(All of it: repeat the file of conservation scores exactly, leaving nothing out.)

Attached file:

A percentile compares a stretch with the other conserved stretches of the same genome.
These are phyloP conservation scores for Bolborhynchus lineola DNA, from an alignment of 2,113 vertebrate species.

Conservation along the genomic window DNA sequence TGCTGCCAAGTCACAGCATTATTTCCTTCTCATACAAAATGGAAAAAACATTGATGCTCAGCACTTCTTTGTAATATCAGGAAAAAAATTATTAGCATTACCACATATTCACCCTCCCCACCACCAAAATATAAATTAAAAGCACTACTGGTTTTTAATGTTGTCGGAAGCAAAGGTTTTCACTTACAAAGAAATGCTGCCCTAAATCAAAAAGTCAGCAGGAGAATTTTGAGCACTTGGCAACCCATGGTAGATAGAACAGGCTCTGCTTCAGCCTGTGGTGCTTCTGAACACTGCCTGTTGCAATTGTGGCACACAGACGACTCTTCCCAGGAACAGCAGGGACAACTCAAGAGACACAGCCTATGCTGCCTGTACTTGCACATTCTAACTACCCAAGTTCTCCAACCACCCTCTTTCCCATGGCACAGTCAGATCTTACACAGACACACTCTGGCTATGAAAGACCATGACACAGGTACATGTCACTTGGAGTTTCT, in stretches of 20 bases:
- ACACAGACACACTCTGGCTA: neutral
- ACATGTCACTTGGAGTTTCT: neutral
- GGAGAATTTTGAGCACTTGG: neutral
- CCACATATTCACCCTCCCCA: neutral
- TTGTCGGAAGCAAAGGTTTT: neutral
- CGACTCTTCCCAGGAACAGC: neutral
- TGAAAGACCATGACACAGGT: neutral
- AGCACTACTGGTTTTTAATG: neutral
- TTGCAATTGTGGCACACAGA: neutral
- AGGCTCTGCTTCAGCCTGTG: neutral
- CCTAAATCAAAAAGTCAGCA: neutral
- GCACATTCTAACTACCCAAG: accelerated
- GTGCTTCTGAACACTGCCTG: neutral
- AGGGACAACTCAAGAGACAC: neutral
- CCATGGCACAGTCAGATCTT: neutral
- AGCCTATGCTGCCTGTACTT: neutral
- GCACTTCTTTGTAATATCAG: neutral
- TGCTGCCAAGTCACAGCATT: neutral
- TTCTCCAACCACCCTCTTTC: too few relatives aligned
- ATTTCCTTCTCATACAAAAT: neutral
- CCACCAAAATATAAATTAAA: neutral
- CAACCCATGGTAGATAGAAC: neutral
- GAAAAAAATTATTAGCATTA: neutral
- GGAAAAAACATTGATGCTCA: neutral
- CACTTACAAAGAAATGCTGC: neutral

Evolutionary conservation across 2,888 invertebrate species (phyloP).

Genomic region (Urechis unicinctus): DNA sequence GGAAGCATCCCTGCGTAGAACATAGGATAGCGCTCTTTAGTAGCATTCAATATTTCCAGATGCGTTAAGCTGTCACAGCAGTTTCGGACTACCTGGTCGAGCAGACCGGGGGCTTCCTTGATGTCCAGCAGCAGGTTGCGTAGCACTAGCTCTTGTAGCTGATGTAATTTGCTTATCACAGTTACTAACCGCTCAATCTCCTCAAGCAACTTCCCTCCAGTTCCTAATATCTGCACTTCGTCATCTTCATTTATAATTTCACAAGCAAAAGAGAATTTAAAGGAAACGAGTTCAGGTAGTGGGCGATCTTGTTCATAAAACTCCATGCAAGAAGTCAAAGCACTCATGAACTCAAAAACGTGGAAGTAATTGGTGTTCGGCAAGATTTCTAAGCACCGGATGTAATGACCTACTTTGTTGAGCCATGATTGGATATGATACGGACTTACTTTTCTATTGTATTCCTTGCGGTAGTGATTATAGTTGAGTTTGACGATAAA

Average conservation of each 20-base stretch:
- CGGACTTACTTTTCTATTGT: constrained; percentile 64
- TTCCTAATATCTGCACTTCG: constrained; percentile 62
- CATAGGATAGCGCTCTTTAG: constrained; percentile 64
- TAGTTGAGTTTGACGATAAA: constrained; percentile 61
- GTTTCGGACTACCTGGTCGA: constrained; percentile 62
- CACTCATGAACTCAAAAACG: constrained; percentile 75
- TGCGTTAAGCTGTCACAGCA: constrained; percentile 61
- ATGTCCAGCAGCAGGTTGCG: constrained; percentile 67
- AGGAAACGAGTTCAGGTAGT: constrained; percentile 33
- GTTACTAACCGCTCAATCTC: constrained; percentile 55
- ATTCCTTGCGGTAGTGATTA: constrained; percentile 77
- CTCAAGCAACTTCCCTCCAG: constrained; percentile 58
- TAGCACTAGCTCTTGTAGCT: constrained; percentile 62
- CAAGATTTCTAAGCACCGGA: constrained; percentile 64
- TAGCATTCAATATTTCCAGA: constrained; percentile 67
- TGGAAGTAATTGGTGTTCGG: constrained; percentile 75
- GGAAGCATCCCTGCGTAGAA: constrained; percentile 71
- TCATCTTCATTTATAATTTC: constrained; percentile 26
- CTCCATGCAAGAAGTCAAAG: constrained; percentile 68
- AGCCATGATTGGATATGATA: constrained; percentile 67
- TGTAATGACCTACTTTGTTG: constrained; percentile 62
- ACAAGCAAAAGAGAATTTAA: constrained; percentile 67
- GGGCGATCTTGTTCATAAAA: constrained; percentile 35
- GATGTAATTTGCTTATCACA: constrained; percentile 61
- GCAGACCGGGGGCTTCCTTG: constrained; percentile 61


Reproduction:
A percentile compares a stretch with the other conserved stretches of the same genome.
These are phyloP conservation scores for Bolborhynchus lineola DNA, from an alignment of 2,113 vertebrate species.

Conservation along the genomic window DNA sequence TGCTGCCAAGTCACAGCATTATTTCCTTCTCATACAAAATGGAAAAAACATTGATGCTCAGCACTTCTTTGTAATATCAGGAAAAAAATTATTAGCATTACCACATATTCACCCTCCCCACCACCAAAATATAAATTAAAAGCACTACTGGTTTTTAATGTTGTCGGAAGCAAAGGTTTTCACTTACAAAGAAATGCTGCCCTAAATCAAAAAGTCAGCAGGAGAATTTTGAGCACTTGGCAACCCATGGTAGATAGAACAGGCTCTGCTTCAGCCTGTGGTGCTTCTGAACACTGCCTGTTGCAATTGTGGCACACAGACGACTCTTCCCAGGAACAGCAGGGACAACTCAAGAGACACAGCCTATGCTGCCTGTACTTGCACATTCTAACTACCCAAGTTCTCCAACCACCCTCTTTCCCATGGCACAGTCAGATCTTACACAGACACACTCTGGCTATGAAAGACCATGACACAGGTACATGTCACTTGGAGTTTCT, in stretches of 20 bases:
- ACACAGACACACTCTGGCTA: neutral
- ACATGTCACTTGGAGTTTCT: neutral
- GGAGAATTTTGAGCACTTGG: neutral
- CCACATATTCACCCTCCCCA: neutral
- TTGTCGGAAGCAAAGGTTTT: neutral
- CGACTCTTCCCAGGAACAGC: neutral
- TGAAAGACCATGACACAGGT: neutral
- AGCACTACTGGTTTTTAATG: neutral
- TTGCAATTGTGGCACACAGA: neutral
- AGGCTCTGCTTCAGCCTGTG: neutral
- CCTAAATCAAAAAGTCAGCA: neutral
- GCACATTCTAACTACCCAAG: accelerated
- GTGCTTCTGAACACTGCCTG: neutral
- AGGGACAACTCAAGAGACAC: neutral
- CCATGGCACAGTCAGATCTT: neutral
- AGCCTATGCTGCCTGTACTT: neutral
- GCACTTCTTTGTAATATCAG: neutral
- TGCTGCCAAGTCACAGCATT: neutral
- TTCTCCAACCACCCTCTTTC: too few relatives aligned
- ATTTCCTTCTCATACAAAAT: neutral
- CCACCAAAATATAAATTAAA: neutral
- CAACCCATGGTAGATAGAAC: neutral
- GAAAAAAATTATTAGCATTA: neutral
- GGAAAAAACATTGATGCTCA: neutral
- CACTTACAAAGAAATGCTGC: neutral

Evolutionary conservation across 2,888 invertebrate species (phyloP).

Genomic region (Urechis unicinctus): DNA sequence GGAAGCATCCCTGCGTAGAACATAGGATAGCGCTCTTTAGTAGCATTCAATATTTCCAGATGCGTTAAGCTGTCACAGCAGTTTCGGACTACCTGGTCGAGCAGACCGGGGGCTTCCTTGATGTCCAGCAGCAGGTTGCGTAGCACTAGCTCTTGTAGCTGATGTAATTTGCTTATCACAGTTACTAACCGCTCAATCTCCTCAAGCAACTTCCCTCCAGTTCCTAATATCTGCACTTCGTCATCTTCATTTATAATTTCACAAGCAAAAGAGAATTTAAAGGAAACGAGTTCAGGTAGTGGGCGATCTTGTTCATAAAACTCCATGCAAGAAGTCAAAGCACTCATGAACTCAAAAACGTGGAAGTAATTGGTGTTCGGCAAGATTTCTAAGCACCGGATGTAATGACCTACTTTGTTGAGCCATGATTGGATATGATACGGACTTACTTTTCTATTGTATTCCTTGCGGTAGTGATTATAGTTGAGTTTGACGATAAA

Average conservation of each 20-base stretch:
- CGGACTTACTTTTCTATTGT: constrained; percentile 64
- TTCCTAATATCTGCACTTCG: constrained; percentile 62
- CATAGGATAGCGCTCTTTAG: constrained; percentile 64
- TAGTTGAGTTTGACGATAAA: constrained; percentile 61
- GTTTCGGACTACCTGGTCGA: constrained; percentile 62
- CACTCATGAACTCAAAAACG: constrained; percentile 75
- TGCGTTAAGCTGTCACAGCA: constrained; percentile 61
- ATGTCCAGCAGCAGGTTGCG: constrained; percentile 67
- AGGAAACGAGTTCAGGTAGT: constrained; percentile 33
- GTTACTAACCGCTCAATCTC: constrained; percentile 55
- ATTCCTTGCGGTAGTGATTA: constrained; percentile 77
- CTCAAGCAACTTCCCTCCAG: constrained; percentile 58
- TAGCACTAGCTCTTGTAGCT: constrained; percentile 62
- CAAGATTTCTAAGCACCGGA: constrained; percentile 64
- TAGCATTCAATATTTCCAGA: constrained; percentile 67
- TGGAAGTAATTGGTGTTCGG: constrained; percentile 75
- GGAAGCATCCCTGCGTAGAA: constrained; percentile 71
- TCATCTTCATTTATAATTTC: constrained; percentile 26
- CTCCATGCAAGAAGTCAAAG: constrained; percentile 68
- AGCCATGATTGGATATGATA: constrained; percentile 67
- TGTAATGACCTACTTTGTTG: constrained; percentile 62
- ACAAGCAAAAGAGAATTTAA: constrained; percentile 67
- GGGCGATCTTGTTCATAAAA: constrained; percentile 35
- GATGTAATTTGCTTATCACA: constrained; percentile 61
- GCAGACCGGGGGCTTCCTTG: constrained; percentile 61